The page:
- PHYS 241 Statics (3)
- PHYS 242 Mechanics of Solids (3)
- ENGR 350/L Engineering Materials w/ Lab (3.5)
- ENGR 360 Probability and Engineering Statistics (3)
CIVIL ENGINEERING MAJOR SEQUENCE REQUIREMENTS (53 CR)
- ENST 202/L Environmental Science II w/ Lab (4)
- CE 111/L Computer Applications for Civil Engineers w/ Lab (3)
- CE 200/L Introduction to Civil Engineering w/ Lab (3.5)
- CE 300 Dynamics (3)
- CE 310/L Fluid Mechanics w/ Lab (3.5)
- CE 320 Civil Engineering Materials (3)
- CE 325L Materials and Soils Lab (1)
- CE 330 Project Management and Engineering Economics (3)
- CE 340/L Hydraulics and Hydrology w/ Lab (4)
- CE 350 Environmental Engineering (3)
- CE 360 Soil Mechanics (3)
- CE 400/L Structural Design and Analysis I w/ Lab (4)
- CE 410/L Structural Design and Analysis II w/ Lab (4)
- CE 420 Transportation Engineering (3)
- CE 440/L Senior Design w/ Lab (4)
- CE 450 Special Topics in Civil Engineering (3)
- CE 480 Senior Civil Engineering Seminar (1)
CIVIL ENGINEERING COURSES
View a comprehensive list of civil engineering education requirements here.
The course sequence for the civil engineering major follows a pattern of building disciplinary knowledge and transferable skills, per the program goals for learning and student outcomes.
Please view the descriptions of all our civil engineering courses below:
ENGR 150 Engineering Seminar (2 credits)
This course serves as an introduction to the field of engineering and engineering careers, and introduces students to engineering issues such as ethics, communication, leadership, and project management. The goal of this course is to prepare students for careers in engineering by exposing them to the fundamental engineering design tasks and activities and participating in design projects using the engineering design process. Topics covered include computer aided design of components and assemblies, systems design, software applications, engineering documentation, and project management. Students may take ENGR 150 in their first or second year as long as they are full-time students enrolled in an Engineering, Science or Mathematics program, or by permission of instructor. 2 Lecture Hours.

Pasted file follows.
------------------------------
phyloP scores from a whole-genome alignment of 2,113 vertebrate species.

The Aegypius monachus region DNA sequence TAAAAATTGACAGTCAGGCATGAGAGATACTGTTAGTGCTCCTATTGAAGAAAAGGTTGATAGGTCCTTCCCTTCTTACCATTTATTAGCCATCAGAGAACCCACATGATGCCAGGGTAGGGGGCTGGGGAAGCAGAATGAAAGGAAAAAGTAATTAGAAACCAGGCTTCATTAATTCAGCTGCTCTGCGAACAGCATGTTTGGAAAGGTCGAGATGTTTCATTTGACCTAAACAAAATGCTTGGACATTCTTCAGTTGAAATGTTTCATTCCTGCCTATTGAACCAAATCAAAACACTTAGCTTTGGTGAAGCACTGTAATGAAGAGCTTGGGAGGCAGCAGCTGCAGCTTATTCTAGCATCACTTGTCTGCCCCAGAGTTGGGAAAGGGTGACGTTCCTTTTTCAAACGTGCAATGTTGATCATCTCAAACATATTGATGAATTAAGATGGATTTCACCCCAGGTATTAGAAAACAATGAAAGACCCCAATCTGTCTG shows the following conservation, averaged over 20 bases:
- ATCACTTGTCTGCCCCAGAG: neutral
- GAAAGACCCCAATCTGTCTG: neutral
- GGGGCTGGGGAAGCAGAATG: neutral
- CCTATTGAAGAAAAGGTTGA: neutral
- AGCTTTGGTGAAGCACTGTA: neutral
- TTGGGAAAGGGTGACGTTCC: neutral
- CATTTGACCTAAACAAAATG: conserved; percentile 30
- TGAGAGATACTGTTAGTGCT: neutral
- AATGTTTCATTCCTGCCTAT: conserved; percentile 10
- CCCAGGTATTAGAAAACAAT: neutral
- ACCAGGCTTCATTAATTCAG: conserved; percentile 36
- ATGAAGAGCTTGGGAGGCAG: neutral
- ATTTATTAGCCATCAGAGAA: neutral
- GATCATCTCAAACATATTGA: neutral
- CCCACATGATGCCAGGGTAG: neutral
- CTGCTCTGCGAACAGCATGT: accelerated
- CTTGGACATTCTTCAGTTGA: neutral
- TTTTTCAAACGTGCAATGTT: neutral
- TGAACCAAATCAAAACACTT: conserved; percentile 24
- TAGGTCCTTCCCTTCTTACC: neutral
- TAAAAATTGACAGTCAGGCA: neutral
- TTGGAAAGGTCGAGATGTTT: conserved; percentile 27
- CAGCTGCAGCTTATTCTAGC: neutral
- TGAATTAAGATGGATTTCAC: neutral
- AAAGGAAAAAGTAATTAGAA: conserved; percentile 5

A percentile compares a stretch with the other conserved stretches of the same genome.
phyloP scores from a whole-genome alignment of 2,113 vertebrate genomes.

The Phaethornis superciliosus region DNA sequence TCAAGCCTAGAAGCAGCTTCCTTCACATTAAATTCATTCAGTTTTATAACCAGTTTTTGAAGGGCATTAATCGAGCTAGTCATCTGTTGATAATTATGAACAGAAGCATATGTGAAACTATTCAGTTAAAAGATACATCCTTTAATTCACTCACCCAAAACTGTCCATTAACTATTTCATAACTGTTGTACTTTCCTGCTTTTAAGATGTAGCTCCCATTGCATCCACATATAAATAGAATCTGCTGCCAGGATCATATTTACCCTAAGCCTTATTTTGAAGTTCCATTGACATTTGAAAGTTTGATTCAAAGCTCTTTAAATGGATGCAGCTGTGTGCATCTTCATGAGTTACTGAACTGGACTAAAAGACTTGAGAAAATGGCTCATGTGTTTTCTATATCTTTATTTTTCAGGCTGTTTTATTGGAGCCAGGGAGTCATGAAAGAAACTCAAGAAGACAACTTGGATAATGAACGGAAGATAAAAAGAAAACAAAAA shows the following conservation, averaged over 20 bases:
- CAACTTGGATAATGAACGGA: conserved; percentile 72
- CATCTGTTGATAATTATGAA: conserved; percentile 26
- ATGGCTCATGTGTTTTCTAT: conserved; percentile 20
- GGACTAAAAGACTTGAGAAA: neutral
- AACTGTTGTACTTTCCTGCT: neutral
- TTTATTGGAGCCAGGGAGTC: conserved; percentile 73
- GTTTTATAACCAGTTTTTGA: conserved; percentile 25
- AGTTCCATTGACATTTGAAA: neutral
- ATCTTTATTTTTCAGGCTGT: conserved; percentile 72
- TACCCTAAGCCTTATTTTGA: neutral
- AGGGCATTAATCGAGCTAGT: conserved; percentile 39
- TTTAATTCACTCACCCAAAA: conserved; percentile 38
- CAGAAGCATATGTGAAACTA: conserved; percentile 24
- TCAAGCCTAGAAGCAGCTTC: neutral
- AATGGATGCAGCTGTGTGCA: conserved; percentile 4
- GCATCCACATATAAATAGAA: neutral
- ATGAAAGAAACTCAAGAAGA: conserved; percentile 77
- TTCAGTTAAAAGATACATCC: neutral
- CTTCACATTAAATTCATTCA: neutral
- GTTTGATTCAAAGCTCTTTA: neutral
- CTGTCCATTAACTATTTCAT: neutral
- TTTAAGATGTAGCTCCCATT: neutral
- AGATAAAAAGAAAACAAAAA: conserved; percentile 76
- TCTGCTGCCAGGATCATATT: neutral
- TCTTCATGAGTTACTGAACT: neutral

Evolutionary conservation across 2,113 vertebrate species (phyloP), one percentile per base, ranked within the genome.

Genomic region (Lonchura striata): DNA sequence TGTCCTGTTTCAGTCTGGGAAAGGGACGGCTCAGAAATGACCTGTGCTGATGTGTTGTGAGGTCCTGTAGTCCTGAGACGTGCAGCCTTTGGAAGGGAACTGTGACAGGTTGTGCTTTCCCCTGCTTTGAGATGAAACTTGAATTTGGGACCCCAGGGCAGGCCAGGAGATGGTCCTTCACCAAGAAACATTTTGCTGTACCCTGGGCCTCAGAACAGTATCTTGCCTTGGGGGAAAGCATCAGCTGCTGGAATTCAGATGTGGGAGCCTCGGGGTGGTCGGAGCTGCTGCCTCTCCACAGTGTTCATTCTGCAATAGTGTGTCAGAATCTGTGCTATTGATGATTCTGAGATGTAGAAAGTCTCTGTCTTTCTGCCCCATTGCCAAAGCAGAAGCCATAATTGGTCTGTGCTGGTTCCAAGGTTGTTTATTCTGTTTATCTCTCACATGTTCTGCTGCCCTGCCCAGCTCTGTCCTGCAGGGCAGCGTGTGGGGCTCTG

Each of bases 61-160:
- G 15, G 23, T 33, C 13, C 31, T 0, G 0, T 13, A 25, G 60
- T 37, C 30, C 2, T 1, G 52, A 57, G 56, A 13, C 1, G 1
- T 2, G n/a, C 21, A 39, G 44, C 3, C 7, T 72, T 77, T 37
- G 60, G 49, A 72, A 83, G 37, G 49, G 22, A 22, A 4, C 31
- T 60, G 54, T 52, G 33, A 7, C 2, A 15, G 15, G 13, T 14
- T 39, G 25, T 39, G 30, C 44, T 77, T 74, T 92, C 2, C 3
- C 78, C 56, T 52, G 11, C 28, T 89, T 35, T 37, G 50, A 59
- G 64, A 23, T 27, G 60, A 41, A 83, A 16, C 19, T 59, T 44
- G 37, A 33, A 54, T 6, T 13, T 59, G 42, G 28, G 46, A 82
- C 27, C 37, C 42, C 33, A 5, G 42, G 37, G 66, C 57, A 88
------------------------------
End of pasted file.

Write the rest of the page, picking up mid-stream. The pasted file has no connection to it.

ENGR 350/L Engineering Materials with Lab (3.5 credits)
This course examines the structures, properties, processing of engineering materials and the relationship between them. Discussion topics include physical, thermal, and mechanical properties as well as strengthening and failure mechanisms of materials. Emphasis is on metals, ceramics, polymers, composites, and their engineering applications. Prerequisite: CHEM 113/L, PHYS 113/L and PHYS 114/L. 3 Lecture Hours per week and 3 Laboratory Hours every two weeks.
ENGR 360 Probability and Engineering Statistics (3 credits)
This course focuses on the fundamental concepts of probability and the application of inferential statistical models used in analysis of engineering data. Topics include sampling, descriptive statistics, probability distributions, confidence intervals, hypotheses testing, regression and curve fitting, design of experiments, and use of statistical software. Consideration is given to practical issues in data collection, presentation, and analysis, as well as drawing conclusions based on data. Prerequisite: MATH 231 or permission of instructor. 3 Lecture Hours.
CE 111/L Computer Applications for Civil Engineers with Lab (3 credits)
This course focuses on the computer skills that civil engineers use daily such as formulated calculations, data analysis and reporting using spreadsheets, computer aided drawing (CAD) of civil structures using AutoCAD and similar professional software, use of Geographic Information Systems (GIS) for mapping of transportation, and water resources systems. Basic programming skills will be covered as well. 2 lecture and 2 Laboratory Hours per week.